A chart shows the economic impacts the 2030 Winter Olympics could have in Utah. May’s Kem C. Gardner Policy Institute Newsmaker Breakfast focused on the short- and long-term economic impacts the 2030 Winter Olympics and Paralympics would have on Utah’s capital, as well as levels job growth and economic output that the state could see. (Photo: Kem C. Gardner Policy Institute)

As for new spending, the 2030 Winter Olympics in Utah would include approximately $3.2 billion in direct spending from broadcast rights, visitors, federal security spending and other sources. . These expenses are offset by out-of-state purchases, in-state revenue streams, and relocating skier visits.

Additionally, the games are estimated to generate $22 million in net revenue for the state and $42 million in net local revenue.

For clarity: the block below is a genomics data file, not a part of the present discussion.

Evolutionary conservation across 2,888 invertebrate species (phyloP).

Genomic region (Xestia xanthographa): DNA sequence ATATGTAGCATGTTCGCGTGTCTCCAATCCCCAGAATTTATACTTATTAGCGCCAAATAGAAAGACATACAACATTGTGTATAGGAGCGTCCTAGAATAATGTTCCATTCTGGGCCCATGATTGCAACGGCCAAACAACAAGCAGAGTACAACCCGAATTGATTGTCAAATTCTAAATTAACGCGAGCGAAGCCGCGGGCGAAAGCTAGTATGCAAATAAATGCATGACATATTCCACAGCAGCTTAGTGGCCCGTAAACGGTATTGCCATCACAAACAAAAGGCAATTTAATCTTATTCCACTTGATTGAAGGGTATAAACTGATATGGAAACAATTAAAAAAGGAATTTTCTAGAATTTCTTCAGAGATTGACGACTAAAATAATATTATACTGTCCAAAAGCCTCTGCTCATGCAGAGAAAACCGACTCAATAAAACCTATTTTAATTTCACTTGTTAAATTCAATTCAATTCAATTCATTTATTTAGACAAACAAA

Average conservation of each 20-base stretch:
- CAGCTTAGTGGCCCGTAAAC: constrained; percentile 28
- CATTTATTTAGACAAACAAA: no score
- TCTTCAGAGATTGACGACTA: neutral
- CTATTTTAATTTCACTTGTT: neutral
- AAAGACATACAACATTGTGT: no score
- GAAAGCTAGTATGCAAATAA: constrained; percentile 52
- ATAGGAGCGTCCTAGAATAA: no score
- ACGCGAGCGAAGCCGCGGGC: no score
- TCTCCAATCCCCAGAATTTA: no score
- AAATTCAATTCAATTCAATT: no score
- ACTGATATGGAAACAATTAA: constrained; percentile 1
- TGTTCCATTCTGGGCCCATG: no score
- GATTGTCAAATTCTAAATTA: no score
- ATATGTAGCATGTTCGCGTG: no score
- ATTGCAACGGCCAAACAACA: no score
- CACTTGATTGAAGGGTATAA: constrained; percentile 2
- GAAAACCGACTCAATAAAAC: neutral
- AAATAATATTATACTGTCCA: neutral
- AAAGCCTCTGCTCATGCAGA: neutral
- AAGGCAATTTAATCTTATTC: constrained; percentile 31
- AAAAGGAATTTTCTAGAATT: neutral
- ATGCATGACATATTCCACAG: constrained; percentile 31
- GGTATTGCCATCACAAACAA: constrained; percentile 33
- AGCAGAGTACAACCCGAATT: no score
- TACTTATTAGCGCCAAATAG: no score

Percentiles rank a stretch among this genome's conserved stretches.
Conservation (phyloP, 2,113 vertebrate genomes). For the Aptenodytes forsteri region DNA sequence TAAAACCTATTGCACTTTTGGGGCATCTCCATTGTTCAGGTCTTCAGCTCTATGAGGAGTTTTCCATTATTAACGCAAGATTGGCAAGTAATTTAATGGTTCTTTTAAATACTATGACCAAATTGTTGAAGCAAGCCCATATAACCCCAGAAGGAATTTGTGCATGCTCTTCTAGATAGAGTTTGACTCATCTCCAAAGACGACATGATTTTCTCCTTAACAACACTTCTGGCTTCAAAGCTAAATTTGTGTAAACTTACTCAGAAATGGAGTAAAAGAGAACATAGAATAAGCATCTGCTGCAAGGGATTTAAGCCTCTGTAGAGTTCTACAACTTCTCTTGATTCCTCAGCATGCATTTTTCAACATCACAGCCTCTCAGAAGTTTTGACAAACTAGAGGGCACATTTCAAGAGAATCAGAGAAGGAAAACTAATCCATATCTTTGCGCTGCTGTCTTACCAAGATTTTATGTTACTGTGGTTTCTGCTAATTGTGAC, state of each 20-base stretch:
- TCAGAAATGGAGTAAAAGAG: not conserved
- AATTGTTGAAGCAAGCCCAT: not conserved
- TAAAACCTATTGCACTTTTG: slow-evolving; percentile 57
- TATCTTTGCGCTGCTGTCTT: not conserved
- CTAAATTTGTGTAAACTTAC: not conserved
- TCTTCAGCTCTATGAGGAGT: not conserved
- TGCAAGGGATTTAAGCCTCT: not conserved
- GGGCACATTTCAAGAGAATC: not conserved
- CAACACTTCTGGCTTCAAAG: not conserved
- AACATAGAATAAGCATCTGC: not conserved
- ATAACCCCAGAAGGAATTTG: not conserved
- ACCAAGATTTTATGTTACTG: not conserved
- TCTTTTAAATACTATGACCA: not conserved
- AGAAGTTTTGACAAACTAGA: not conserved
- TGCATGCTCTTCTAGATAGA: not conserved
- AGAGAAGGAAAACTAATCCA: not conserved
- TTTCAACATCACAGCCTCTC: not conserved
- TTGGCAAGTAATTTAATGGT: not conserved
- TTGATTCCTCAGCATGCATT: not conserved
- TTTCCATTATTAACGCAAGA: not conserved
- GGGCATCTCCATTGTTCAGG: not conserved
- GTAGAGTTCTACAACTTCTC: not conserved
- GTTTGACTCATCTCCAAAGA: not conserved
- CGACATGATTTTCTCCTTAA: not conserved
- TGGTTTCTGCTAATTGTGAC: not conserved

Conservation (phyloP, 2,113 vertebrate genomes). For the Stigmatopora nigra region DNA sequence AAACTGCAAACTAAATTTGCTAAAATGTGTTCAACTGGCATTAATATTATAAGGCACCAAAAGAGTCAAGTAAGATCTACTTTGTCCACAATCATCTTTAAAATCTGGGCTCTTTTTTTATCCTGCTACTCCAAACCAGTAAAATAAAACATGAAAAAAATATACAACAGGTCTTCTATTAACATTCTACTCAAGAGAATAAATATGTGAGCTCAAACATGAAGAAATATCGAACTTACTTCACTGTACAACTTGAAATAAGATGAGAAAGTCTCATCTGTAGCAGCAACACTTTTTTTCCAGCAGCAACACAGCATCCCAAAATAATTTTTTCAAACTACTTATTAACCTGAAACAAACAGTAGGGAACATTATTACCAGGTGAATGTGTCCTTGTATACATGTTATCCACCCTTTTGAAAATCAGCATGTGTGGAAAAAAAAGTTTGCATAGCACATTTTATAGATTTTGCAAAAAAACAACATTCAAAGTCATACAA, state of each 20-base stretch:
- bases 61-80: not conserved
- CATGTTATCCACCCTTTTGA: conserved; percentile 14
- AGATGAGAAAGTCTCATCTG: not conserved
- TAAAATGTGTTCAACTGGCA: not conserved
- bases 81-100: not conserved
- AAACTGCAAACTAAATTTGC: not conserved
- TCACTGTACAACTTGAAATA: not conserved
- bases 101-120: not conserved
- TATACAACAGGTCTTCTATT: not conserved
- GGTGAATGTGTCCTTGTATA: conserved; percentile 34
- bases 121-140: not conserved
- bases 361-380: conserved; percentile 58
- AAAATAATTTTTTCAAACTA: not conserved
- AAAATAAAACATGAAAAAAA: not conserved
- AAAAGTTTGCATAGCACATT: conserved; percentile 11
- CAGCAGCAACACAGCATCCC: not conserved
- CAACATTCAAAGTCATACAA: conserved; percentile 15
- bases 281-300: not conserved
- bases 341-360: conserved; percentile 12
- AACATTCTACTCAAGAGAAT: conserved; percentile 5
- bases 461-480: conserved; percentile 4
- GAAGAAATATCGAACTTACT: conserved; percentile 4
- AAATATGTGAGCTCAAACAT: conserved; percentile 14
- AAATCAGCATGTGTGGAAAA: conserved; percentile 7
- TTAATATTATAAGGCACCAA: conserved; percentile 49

“These are solid economic numbers,” Gochnour said. “We’ve done this before (and) we’re real experts at understanding the economic impacts.”

Lessons learned from 2002

Bullock said that while the economic impact of the 2030 games is estimated to be lower than the 2002 games – not least because of the infrastructure that had to be put in place ahead of the games – it will still provide a “significant boost “to the economy. .

Infrastructure investment in 2002 was over $450 million; in 2030, those investments should be closer to $25 million, Gochnour said.

While this is a negative impact in terms of economic impact, it actually strengthens Utah’s bid to host the 2030 games since all the infrastructure is already more or less in place.

“The only capital we need to do is just ongoing maintenance and upgrades to our existing sites, track shade systems and various other things like that which will ensure that our sites are completely up to date and ready for the games in 2030,” Bullock said.

This reality is also what may separate Salt Lake City from other cities looking to host the games, including Sapporo, Japan, and the “enormous costs” it could face to host the 2030 games.